Brighton Early Music Festival sets out plans for a very different year ahead
Brighton Early Music Festival is offering Con Arte e Maestria, an online concert from Monteverdi String Band.
Spokeswoman Cathy Boyes said: “Here at BREMF we are making exciting plans for 2021, including a return to live events as the year progresses.
“However, it probably won’t surprise you to hear that we are not planning for our normal 25-event live festival this autumn, opting instead for a mixture of live and online content, spread out across the year to give us more flexibility and a better chance of achieving what we’ve planned.
“We’re currently focusing on a series of events in late June and early July, including our 2021 Early Opera La Liberazione di Ruggiero, as well as some events at the traditional BREMF festival time in October/November, including the BREMF Live! ensembles showcase.
“These remain challenging times for the arts sector, and we are so grateful to our audience for your ongoing positivity and support for our events however we’re able to bring them to you.
“One part of our offering for 2021 will definitely be high quality events screened online, in a similar way to our 2020 [email protected] festival. We are kicking things off in 2021 with Con Arte e Maestria – an offering from Oliver Webber (violin) and Steven Devine (keyboards) of Monteverdi String Band. The event will be broadcast on our YouTube and Facebook channels on Friday, February 5 at 7.30pm.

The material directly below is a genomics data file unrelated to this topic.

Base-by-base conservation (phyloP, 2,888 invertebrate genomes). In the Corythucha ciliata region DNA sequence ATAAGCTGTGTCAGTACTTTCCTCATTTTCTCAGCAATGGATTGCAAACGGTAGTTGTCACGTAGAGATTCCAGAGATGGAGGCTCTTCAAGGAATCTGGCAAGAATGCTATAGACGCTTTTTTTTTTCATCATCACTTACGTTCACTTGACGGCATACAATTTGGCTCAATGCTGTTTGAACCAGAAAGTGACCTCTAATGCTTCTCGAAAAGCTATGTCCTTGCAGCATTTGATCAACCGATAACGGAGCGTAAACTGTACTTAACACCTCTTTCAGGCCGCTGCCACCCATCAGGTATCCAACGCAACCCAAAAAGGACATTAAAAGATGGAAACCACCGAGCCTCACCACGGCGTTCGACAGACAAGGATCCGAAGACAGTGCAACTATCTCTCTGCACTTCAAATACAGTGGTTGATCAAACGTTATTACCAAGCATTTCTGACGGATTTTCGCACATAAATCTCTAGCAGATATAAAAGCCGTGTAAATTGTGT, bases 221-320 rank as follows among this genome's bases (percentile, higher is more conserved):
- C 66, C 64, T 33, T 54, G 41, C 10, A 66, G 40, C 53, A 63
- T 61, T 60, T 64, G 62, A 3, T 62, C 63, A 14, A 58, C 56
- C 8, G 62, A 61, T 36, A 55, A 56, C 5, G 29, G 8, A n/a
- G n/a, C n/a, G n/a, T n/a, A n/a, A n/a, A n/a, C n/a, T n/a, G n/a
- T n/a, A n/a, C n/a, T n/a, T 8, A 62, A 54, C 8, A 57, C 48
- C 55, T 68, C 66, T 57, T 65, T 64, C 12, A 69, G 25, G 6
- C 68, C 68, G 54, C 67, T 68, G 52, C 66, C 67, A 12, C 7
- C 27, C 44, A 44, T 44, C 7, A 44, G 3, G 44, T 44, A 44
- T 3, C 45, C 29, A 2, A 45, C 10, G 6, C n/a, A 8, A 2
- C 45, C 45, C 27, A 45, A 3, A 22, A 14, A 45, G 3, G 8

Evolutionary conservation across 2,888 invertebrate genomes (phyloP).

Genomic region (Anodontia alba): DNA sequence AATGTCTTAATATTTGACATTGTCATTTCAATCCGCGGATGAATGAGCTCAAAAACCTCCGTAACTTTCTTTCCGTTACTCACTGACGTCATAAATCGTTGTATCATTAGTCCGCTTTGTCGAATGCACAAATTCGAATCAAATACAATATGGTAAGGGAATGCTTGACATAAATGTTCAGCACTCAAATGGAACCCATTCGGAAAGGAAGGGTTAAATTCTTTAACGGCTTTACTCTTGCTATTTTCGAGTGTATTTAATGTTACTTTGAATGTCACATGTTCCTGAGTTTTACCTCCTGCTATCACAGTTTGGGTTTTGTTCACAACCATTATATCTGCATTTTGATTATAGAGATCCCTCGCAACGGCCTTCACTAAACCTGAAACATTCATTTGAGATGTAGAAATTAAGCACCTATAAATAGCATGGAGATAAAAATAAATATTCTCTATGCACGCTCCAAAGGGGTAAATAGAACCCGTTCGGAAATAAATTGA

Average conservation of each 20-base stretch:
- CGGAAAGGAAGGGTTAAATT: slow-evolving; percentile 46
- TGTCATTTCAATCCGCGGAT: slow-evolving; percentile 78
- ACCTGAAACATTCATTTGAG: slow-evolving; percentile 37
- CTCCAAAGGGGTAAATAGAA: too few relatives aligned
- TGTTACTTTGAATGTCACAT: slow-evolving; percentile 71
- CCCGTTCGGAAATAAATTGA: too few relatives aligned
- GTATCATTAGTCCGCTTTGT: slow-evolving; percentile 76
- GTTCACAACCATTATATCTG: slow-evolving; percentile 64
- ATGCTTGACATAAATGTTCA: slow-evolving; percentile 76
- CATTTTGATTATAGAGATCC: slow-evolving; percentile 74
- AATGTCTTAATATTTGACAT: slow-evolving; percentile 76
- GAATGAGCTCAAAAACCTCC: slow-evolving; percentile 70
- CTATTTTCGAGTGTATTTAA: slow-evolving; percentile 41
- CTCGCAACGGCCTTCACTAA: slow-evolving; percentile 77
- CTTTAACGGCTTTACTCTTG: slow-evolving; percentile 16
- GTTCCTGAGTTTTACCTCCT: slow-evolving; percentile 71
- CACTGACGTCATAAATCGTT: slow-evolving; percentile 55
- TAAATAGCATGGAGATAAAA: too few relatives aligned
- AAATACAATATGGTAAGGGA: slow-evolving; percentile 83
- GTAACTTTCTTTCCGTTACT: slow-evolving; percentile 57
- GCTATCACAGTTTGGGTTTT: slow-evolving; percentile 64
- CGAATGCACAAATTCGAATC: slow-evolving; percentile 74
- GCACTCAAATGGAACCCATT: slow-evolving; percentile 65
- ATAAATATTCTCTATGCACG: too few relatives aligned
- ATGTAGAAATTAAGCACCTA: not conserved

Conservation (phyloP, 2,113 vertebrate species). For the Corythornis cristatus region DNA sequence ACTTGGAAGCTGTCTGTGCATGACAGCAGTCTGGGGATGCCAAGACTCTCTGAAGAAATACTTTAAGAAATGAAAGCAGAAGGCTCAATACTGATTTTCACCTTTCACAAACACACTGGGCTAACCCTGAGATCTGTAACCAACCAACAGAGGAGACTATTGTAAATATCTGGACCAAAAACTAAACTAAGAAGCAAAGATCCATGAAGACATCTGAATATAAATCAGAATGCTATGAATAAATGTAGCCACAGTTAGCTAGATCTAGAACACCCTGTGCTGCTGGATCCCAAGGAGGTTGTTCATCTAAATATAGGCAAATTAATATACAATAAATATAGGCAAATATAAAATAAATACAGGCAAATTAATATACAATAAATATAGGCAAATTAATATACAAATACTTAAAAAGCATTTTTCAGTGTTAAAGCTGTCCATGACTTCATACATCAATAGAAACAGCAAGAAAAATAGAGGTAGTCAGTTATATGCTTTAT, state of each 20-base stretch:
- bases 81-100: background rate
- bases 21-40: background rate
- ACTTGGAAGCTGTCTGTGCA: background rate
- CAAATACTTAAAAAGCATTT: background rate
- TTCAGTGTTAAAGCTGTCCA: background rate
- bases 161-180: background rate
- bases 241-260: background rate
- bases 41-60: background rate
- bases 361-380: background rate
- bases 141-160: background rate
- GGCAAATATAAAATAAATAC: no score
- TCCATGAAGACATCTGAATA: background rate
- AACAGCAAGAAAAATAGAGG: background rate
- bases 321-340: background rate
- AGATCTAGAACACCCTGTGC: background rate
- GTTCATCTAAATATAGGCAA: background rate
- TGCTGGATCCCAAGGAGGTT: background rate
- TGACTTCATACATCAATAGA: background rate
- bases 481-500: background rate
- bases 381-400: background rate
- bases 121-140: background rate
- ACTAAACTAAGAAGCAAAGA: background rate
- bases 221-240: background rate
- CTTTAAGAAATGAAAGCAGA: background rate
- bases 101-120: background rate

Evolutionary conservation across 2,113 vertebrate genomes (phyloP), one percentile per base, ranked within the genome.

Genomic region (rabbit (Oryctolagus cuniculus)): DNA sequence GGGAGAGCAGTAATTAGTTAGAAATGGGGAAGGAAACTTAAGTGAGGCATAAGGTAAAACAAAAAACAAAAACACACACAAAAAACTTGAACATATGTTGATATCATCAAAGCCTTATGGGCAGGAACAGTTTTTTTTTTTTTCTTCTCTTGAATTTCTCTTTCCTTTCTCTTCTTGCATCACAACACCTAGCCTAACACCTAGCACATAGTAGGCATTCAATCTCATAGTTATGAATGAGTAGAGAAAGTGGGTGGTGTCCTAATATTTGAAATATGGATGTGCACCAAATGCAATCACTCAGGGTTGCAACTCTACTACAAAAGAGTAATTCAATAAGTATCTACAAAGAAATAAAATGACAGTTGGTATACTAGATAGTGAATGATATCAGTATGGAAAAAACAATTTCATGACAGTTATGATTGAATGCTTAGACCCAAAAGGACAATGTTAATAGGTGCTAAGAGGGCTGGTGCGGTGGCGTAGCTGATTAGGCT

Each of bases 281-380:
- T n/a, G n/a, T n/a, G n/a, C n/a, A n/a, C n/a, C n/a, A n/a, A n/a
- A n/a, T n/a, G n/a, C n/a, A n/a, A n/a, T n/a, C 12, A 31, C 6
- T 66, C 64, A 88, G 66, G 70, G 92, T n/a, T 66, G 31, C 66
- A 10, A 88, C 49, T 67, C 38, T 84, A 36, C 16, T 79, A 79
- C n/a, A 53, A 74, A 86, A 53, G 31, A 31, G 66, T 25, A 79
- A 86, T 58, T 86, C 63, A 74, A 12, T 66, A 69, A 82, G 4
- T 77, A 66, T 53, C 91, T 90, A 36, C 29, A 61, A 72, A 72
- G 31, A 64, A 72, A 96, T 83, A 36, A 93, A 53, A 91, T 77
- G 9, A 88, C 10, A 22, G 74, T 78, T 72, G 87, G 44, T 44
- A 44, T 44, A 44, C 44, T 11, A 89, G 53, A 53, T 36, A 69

“Con Arte e Maestria refers to the title of Francesco Rognoni’s spectacular 1620 reworking of a Palestrina madrigal, ornamented ‘with art and skill’; it represents the culmination of a tradition of improvised ornamentation that had flourished in northern Italy for generations.
“Monteverdi String Band members Oliver Webber and Steven Devine – both well known to BREMF audiences – showcase the diverse musical personalities on display in this tradition: the measured brilliance of Girolamo dalla Casa, the exquisite daring of Riccardo Rognoni, the sensuous fluidity of Giovanni Bovicelli, and finally the fiery virtuosity of Francesco Rognoni – the first of these to write specifically for the violin, exploiting its techniques to the full with trills, runs, varied articulation, dotted rhythms, leaps, and echoes.
“Inspired by the examples of these great musicians, Webber adds to the programme with his own embellished versions of madrigals and chansons, and Devine offers intricate and virtuosic keyboard works by Giovanni Gabrieli and Michelangelo Rossi to complement the music on offer.”